The anti-piracy efforts of the content industry in France recently resulted in a warning from French authorities that, when policing online piracy through use of a third-party contractor, privacy must be respected and enforced.
The French agency entrusted with fighting online copyright infringement, the HADOPI, sends warning letters to suspected online infringers after receiving IP addresses collected by right holders. Right holders use a service provider, TMG, to collect these IP addresses. Before putting the system in place, right holders obtained an authorization from the French data protection authority, the CNIL, allowing them to collect IP addresses for this purpose.
May 16, 2011, a third party notified the CNIL of a data security breach at TMG. This triggered a security audit by the CNIL, which vulnerabilities in the TMG system, including insufficient procedures for updating computer facilities, faulty physical security measures, and the absence of any formal procedure for ensuring that security rules are applied in practice. The CNIL also found that TMG had failed to comply with its obligations to make notifications to the CNIL and had not put into place procedures to limit the period of time during which data are retained.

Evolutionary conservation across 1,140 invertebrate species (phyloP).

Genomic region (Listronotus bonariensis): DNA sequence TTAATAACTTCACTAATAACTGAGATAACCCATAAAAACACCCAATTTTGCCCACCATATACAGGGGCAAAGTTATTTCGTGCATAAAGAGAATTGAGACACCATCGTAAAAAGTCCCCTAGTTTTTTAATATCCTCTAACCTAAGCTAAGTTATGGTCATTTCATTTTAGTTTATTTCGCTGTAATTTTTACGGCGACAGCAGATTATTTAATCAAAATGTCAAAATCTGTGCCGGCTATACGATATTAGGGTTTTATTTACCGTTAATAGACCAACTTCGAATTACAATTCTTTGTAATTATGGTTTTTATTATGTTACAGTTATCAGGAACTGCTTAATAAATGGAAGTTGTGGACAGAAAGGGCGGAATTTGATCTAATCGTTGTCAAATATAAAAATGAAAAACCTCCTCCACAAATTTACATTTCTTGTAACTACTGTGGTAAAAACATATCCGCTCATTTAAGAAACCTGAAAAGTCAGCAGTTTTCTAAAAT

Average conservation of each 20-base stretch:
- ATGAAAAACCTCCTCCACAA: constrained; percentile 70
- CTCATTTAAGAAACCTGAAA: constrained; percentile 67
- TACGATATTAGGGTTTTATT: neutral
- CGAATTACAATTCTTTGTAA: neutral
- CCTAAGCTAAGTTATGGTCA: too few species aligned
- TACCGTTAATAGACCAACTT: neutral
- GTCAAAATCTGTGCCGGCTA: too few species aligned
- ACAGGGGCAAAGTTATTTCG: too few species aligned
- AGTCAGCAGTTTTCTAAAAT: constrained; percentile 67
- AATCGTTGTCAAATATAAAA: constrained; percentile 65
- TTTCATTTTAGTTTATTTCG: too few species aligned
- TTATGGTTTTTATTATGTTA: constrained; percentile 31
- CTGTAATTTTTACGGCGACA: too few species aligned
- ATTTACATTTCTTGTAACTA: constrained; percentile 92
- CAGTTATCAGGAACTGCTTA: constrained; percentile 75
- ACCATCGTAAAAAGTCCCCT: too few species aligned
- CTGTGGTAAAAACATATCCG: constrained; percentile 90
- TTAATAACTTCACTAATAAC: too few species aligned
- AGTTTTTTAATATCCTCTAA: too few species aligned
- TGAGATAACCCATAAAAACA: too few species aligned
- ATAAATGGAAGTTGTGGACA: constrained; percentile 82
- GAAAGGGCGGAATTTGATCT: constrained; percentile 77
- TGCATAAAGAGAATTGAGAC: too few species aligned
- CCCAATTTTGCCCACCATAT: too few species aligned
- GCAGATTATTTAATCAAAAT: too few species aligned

The CNIL issued a formal warning, giving TMG three months to correct all the measures of non compliance identified during the audit. The CNIL issued a press release on July 6, 2011 announcing the TMG audit and security deficiencies. The CNIL indicated in its press release that it had also issued a formal warning to the right holders who had entered into the contract with TMG. The right holders are the “data controllers” and are responsible for ensuring that their subcontractor TMG complies with data security obligations under French law. The CNIL has substantially increased the number of audits it conducts, and the audits are often triggered after a third party notifies the CNIL of security breaches.